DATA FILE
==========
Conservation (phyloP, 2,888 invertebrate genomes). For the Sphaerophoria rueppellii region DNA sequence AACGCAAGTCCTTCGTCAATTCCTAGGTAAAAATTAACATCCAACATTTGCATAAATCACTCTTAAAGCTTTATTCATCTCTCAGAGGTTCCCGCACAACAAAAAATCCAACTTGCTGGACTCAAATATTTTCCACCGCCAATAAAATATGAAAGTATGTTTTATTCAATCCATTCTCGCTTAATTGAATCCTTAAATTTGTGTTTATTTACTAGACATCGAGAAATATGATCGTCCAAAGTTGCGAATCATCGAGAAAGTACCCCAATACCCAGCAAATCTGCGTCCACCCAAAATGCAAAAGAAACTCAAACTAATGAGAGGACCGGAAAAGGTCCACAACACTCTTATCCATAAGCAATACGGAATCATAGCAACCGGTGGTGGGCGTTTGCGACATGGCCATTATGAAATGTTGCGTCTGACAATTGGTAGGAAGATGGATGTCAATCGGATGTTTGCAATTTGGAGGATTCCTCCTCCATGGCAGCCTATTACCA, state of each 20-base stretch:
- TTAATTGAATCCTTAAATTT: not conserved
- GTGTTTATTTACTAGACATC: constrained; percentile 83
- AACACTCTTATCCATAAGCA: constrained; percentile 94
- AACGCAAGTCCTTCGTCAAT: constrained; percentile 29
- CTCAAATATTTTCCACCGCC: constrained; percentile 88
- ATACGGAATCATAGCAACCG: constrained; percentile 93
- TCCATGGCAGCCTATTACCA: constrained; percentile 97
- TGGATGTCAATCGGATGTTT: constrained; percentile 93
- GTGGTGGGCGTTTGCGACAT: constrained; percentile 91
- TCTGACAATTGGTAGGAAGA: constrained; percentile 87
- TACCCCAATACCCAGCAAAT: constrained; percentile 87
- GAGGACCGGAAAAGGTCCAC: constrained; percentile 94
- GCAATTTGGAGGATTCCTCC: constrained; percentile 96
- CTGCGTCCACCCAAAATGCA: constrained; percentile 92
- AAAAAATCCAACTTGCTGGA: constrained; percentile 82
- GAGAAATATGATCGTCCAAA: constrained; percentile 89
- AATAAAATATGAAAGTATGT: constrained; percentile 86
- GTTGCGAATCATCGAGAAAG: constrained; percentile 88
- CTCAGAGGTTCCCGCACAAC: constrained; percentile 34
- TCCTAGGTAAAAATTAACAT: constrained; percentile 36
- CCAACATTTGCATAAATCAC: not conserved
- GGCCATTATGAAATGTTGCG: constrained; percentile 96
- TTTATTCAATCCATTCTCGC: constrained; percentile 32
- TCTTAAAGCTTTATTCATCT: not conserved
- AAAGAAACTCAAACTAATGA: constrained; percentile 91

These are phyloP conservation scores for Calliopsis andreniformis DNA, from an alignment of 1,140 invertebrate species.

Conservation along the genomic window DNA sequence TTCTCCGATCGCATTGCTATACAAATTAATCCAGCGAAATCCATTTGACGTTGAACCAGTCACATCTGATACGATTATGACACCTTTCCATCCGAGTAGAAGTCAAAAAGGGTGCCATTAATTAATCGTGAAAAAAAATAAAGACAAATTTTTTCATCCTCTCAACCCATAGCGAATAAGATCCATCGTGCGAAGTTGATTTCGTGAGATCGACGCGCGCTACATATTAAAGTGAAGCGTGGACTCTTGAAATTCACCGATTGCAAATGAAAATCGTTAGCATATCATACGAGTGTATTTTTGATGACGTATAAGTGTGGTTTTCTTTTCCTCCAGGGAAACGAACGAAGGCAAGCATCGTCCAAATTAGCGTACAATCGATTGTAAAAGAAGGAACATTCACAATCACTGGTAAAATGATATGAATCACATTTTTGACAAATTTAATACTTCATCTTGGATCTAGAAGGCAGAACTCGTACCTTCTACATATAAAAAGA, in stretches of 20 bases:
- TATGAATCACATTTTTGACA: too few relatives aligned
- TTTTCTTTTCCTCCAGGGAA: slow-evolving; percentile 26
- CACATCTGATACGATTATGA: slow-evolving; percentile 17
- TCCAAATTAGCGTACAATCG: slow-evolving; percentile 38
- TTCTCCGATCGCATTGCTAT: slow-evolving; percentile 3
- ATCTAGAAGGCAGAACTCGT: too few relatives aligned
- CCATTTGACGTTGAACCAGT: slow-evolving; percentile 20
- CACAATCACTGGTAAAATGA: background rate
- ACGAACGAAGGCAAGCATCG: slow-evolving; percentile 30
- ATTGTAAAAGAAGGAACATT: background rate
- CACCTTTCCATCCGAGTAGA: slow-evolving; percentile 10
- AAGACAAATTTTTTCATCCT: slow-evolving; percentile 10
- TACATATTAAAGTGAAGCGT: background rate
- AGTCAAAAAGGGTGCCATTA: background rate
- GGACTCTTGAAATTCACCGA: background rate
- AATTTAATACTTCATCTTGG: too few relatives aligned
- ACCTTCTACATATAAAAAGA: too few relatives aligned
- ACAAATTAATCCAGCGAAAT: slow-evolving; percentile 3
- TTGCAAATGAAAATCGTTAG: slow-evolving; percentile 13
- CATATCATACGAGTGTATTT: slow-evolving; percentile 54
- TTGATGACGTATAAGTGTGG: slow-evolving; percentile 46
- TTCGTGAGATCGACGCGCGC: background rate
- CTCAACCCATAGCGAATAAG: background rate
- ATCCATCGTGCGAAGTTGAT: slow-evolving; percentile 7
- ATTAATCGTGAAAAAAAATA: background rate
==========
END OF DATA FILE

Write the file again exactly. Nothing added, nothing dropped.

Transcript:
Conservation (phyloP, 2,888 invertebrate genomes). For the Sphaerophoria rueppellii region DNA sequence AACGCAAGTCCTTCGTCAATTCCTAGGTAAAAATTAACATCCAACATTTGCATAAATCACTCTTAAAGCTTTATTCATCTCTCAGAGGTTCCCGCACAACAAAAAATCCAACTTGCTGGACTCAAATATTTTCCACCGCCAATAAAATATGAAAGTATGTTTTATTCAATCCATTCTCGCTTAATTGAATCCTTAAATTTGTGTTTATTTACTAGACATCGAGAAATATGATCGTCCAAAGTTGCGAATCATCGAGAAAGTACCCCAATACCCAGCAAATCTGCGTCCACCCAAAATGCAAAAGAAACTCAAACTAATGAGAGGACCGGAAAAGGTCCACAACACTCTTATCCATAAGCAATACGGAATCATAGCAACCGGTGGTGGGCGTTTGCGACATGGCCATTATGAAATGTTGCGTCTGACAATTGGTAGGAAGATGGATGTCAATCGGATGTTTGCAATTTGGAGGATTCCTCCTCCATGGCAGCCTATTACCA, state of each 20-base stretch:
- TTAATTGAATCCTTAAATTT: not conserved
- GTGTTTATTTACTAGACATC: constrained; percentile 83
- AACACTCTTATCCATAAGCA: constrained; percentile 94
- AACGCAAGTCCTTCGTCAAT: constrained; percentile 29
- CTCAAATATTTTCCACCGCC: constrained; percentile 88
- ATACGGAATCATAGCAACCG: constrained; percentile 93
- TCCATGGCAGCCTATTACCA: constrained; percentile 97
- TGGATGTCAATCGGATGTTT: constrained; percentile 93
- GTGGTGGGCGTTTGCGACAT: constrained; percentile 91
- TCTGACAATTGGTAGGAAGA: constrained; percentile 87
- TACCCCAATACCCAGCAAAT: constrained; percentile 87
- GAGGACCGGAAAAGGTCCAC: constrained; percentile 94
- GCAATTTGGAGGATTCCTCC: constrained; percentile 96
- CTGCGTCCACCCAAAATGCA: constrained; percentile 92
- AAAAAATCCAACTTGCTGGA: constrained; percentile 82
- GAGAAATATGATCGTCCAAA: constrained; percentile 89
- AATAAAATATGAAAGTATGT: constrained; percentile 86
- GTTGCGAATCATCGAGAAAG: constrained; percentile 88
- CTCAGAGGTTCCCGCACAAC: constrained; percentile 34
- TCCTAGGTAAAAATTAACAT: constrained; percentile 36
- CCAACATTTGCATAAATCAC: not conserved
- GGCCATTATGAAATGTTGCG: constrained; percentile 96
- TTTATTCAATCCATTCTCGC: constrained; percentile 32
- TCTTAAAGCTTTATTCATCT: not conserved
- AAAGAAACTCAAACTAATGA: constrained; percentile 91

These are phyloP conservation scores for Calliopsis andreniformis DNA, from an alignment of 1,140 invertebrate species.

Conservation along the genomic window DNA sequence TTCTCCGATCGCATTGCTATACAAATTAATCCAGCGAAATCCATTTGACGTTGAACCAGTCACATCTGATACGATTATGACACCTTTCCATCCGAGTAGAAGTCAAAAAGGGTGCCATTAATTAATCGTGAAAAAAAATAAAGACAAATTTTTTCATCCTCTCAACCCATAGCGAATAAGATCCATCGTGCGAAGTTGATTTCGTGAGATCGACGCGCGCTACATATTAAAGTGAAGCGTGGACTCTTGAAATTCACCGATTGCAAATGAAAATCGTTAGCATATCATACGAGTGTATTTTTGATGACGTATAAGTGTGGTTTTCTTTTCCTCCAGGGAAACGAACGAAGGCAAGCATCGTCCAAATTAGCGTACAATCGATTGTAAAAGAAGGAACATTCACAATCACTGGTAAAATGATATGAATCACATTTTTGACAAATTTAATACTTCATCTTGGATCTAGAAGGCAGAACTCGTACCTTCTACATATAAAAAGA, in stretches of 20 bases:
- TATGAATCACATTTTTGACA: too few relatives aligned
- TTTTCTTTTCCTCCAGGGAA: slow-evolving; percentile 26
- CACATCTGATACGATTATGA: slow-evolving; percentile 17
- TCCAAATTAGCGTACAATCG: slow-evolving; percentile 38
- TTCTCCGATCGCATTGCTAT: slow-evolving; percentile 3
- ATCTAGAAGGCAGAACTCGT: too few relatives aligned
- CCATTTGACGTTGAACCAGT: slow-evolving; percentile 20
- CACAATCACTGGTAAAATGA: background rate
- ACGAACGAAGGCAAGCATCG: slow-evolving; percentile 30
- ATTGTAAAAGAAGGAACATT: background rate
- CACCTTTCCATCCGAGTAGA: slow-evolving; percentile 10
- AAGACAAATTTTTTCATCCT: slow-evolving; percentile 10
- TACATATTAAAGTGAAGCGT: background rate
- AGTCAAAAAGGGTGCCATTA: background rate
- GGACTCTTGAAATTCACCGA: background rate
- AATTTAATACTTCATCTTGG: too few relatives aligned
- ACCTTCTACATATAAAAAGA: too few relatives aligned
- ACAAATTAATCCAGCGAAAT: slow-evolving; percentile 3
- TTGCAAATGAAAATCGTTAG: slow-evolving; percentile 13
- CATATCATACGAGTGTATTT: slow-evolving; percentile 54
- TTGATGACGTATAAGTGTGG: slow-evolving; percentile 46
- TTCGTGAGATCGACGCGCGC: background rate
- CTCAACCCATAGCGAATAAG: background rate
- ATCCATCGTGCGAAGTTGAT: slow-evolving; percentile 7
- ATTAATCGTGAAAAAAAATA: background rate